In this episode of Tomorrow’s World Today, George journeys to Cincinnati to visit Tide headquarters and learn about both their history and new innovations they’re making in terms of sustainability. Through his journey, we learn how far laundry has come in terms of innovation and also how much room it has to grow. Unfortunately, though extremely innovative, the modern laundry model isn’t the most environmentally friendly. Between the excessive use of water, heating, and electricity… well, your clothes may be green, but doing your laundry certainly isn’t. But the good news is that there are many steps one can take to make their day-to-day laundry needs much more sustainable. Here are our top sustainable laundry tips.
Wash Clothes Sparingly
We know it can be tempting to toss your clothes into the laundry after every wear, but you don’t actually need to. The belief that clothes become ‘dirty’ after every wear is largely influenced by laundry product ads and we actually only need to wash our clothes after they become stained or stinky. By wearing clothes multiple times prior to washing them, you’ll limit your water and energy usage by not having to do laundry as often.
Use Less Detergent
Utilizing all of your resources to their fullest extent will help you create less waste in your laundry routine so make sure you’re not using too much detergent. We know you love your clothes to smell fresh and clean, but if you’re seeing more than a few suds in your machine then you’re using too much detergent. You likely won’t need the full cap-sized amount that is recommended by detergent companies so, once you have the perfect amount calculated, mark your cap with a sharpie to make it easier on yourself.
Use Cold Water
Heating water for your laundry can suck up a lot of energy, so turn the dial to cold water instead. In fact, according to Project Drawdown, the hot water used for showers, washing dishes, and laundry consumes one-quarter of residual energy used worldwide. You’ll wind up saving a lot of energy simply by using exclusively cold water for your garments. And, as a bonus, less fabric bleeding!
How to Sanitize
One of the main reasons people will insist on the hot water cycle is to help kill germs or bacteria on their garments. These invisible beasts may make you break out into a cold sweat, but you can be selective about what you sanitize. For example, your standard t-shirt and jeans aren’t crawling in bacteria but a bedsheet used while sick will need to be sanitized. For those items that do need extra cleaning power, use the dryer instead of the washer to clean them. Using the ‘sanitize’ cycle on your dryer instead of washing with heat will not only cut down on some energy usage but it will be just as effective in sanitizing your items.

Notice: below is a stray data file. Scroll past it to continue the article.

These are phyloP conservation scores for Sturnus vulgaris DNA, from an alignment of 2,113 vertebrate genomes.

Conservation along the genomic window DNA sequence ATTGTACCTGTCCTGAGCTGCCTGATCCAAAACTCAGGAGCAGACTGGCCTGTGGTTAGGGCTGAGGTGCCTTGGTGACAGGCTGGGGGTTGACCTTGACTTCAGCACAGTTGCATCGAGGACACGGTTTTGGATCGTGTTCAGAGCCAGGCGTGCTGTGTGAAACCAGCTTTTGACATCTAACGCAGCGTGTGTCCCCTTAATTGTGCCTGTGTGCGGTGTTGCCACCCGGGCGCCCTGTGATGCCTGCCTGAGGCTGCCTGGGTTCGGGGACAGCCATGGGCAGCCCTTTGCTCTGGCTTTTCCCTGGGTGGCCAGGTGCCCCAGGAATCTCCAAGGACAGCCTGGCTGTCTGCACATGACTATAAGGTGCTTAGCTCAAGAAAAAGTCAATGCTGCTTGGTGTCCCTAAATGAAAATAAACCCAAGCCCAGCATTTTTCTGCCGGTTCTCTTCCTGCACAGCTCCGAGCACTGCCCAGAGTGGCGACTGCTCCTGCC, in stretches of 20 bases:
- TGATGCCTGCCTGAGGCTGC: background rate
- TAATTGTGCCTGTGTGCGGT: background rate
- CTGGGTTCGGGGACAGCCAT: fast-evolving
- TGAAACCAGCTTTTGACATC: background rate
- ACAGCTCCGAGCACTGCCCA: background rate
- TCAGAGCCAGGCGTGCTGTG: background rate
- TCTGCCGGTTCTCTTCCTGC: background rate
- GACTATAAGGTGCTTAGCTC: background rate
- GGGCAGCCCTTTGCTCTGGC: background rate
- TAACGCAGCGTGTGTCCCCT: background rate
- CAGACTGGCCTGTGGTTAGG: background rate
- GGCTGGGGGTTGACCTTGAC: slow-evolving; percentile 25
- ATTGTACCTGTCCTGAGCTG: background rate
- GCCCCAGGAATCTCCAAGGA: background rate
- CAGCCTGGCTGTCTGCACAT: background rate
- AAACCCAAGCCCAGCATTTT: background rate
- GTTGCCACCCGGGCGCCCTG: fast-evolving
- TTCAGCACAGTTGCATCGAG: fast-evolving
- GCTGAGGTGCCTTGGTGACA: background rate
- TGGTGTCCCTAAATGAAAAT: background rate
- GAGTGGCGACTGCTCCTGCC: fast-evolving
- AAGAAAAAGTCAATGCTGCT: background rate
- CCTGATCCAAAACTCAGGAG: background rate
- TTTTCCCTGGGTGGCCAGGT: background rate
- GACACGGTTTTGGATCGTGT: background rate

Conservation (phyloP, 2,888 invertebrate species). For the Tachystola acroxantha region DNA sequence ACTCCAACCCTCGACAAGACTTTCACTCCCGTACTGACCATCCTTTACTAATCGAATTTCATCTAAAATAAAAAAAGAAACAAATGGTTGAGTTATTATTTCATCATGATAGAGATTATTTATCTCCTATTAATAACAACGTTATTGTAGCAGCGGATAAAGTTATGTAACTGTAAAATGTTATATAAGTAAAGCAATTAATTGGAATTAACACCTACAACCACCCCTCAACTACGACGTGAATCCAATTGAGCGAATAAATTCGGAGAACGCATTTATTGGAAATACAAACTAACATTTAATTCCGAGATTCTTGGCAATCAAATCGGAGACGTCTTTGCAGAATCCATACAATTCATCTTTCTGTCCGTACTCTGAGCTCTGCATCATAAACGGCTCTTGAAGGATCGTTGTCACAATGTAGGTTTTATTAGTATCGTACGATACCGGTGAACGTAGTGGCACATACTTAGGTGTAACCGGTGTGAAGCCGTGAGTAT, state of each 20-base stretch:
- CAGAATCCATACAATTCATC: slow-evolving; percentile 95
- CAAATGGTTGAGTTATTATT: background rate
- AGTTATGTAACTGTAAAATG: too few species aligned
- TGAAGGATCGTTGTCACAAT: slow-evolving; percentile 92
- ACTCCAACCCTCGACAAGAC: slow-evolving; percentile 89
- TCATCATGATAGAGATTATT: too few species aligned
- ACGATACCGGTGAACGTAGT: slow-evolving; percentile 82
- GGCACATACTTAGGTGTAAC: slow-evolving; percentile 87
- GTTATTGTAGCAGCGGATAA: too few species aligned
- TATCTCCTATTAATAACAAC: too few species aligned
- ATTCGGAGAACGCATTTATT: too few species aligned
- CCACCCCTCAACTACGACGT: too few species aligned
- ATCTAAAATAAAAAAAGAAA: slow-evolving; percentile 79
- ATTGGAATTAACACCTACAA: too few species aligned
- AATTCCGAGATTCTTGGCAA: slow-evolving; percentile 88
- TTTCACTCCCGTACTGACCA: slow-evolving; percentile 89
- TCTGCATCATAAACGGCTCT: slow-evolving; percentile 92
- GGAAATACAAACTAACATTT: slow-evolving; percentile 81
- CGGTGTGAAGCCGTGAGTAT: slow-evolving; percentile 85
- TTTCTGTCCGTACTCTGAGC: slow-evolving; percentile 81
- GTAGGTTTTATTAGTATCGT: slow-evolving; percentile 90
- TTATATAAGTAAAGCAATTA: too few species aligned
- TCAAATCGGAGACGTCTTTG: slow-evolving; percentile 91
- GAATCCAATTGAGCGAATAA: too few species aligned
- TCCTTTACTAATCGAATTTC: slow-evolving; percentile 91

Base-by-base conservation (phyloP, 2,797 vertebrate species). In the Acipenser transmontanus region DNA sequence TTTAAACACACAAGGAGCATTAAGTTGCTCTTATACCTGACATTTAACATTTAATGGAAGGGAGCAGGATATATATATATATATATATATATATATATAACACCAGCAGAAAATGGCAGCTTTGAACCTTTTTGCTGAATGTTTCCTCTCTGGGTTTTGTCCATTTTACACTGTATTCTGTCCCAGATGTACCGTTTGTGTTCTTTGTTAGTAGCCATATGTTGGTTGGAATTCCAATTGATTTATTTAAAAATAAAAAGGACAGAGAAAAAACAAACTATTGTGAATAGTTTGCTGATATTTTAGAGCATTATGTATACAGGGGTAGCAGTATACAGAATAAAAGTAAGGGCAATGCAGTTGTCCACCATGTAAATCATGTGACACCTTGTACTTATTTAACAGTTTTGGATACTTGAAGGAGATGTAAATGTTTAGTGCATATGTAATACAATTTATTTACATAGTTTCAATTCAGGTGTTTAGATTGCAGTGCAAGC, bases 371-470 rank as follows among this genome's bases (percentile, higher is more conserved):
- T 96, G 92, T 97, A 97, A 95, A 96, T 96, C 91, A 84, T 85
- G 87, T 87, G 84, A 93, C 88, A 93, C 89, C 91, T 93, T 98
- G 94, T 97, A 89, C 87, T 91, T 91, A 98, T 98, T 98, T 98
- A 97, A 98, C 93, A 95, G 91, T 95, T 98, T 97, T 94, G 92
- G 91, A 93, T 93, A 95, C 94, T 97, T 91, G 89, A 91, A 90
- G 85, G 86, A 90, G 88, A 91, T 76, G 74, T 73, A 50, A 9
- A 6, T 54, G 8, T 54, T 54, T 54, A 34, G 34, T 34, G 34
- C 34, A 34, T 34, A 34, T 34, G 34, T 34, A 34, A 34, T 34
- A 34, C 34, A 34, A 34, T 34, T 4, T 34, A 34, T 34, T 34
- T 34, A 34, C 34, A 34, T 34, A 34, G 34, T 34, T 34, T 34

Unshockingly, dryers are huge energy hogs. One way to make your laundry routine significantly more eco-friendly is to air-dry as much as possible. This is where the old-fashioned clothesline comes in handy. If, however, you feel that your clothes get too crunchy when they’re left to air-dry, you can also try a hybrid approach. Put your clothes in the dryer for the first ten minutes of the cycle and then take them out and hang them to dry. You’ll get the soft benefits of the dryer while still significantly cutting down on your energy usage.
Swap Out Detergent
If you really want to avoid making an environmental impact with your laundry, look into upgrading to a more eco-friendly detergent. This can come in a few different forms, this could either mean finding a more clean detergent or finding one that requires you to use less water. Many detergents are filled with chemicals and fragrances, traces of which can be found in our drinking water. To keep our recycled water supply as clean as possible, look for a laundry detergent that uses plant-based ingredients and is biodegradable rather than the stereotypical model of heavily fragranced and bleached products. If you’d simply like to reduce your water usage, however, look for a detergent product that requires less water to work effectively at treating your laundry. What are your favorite sustainable laundry tips?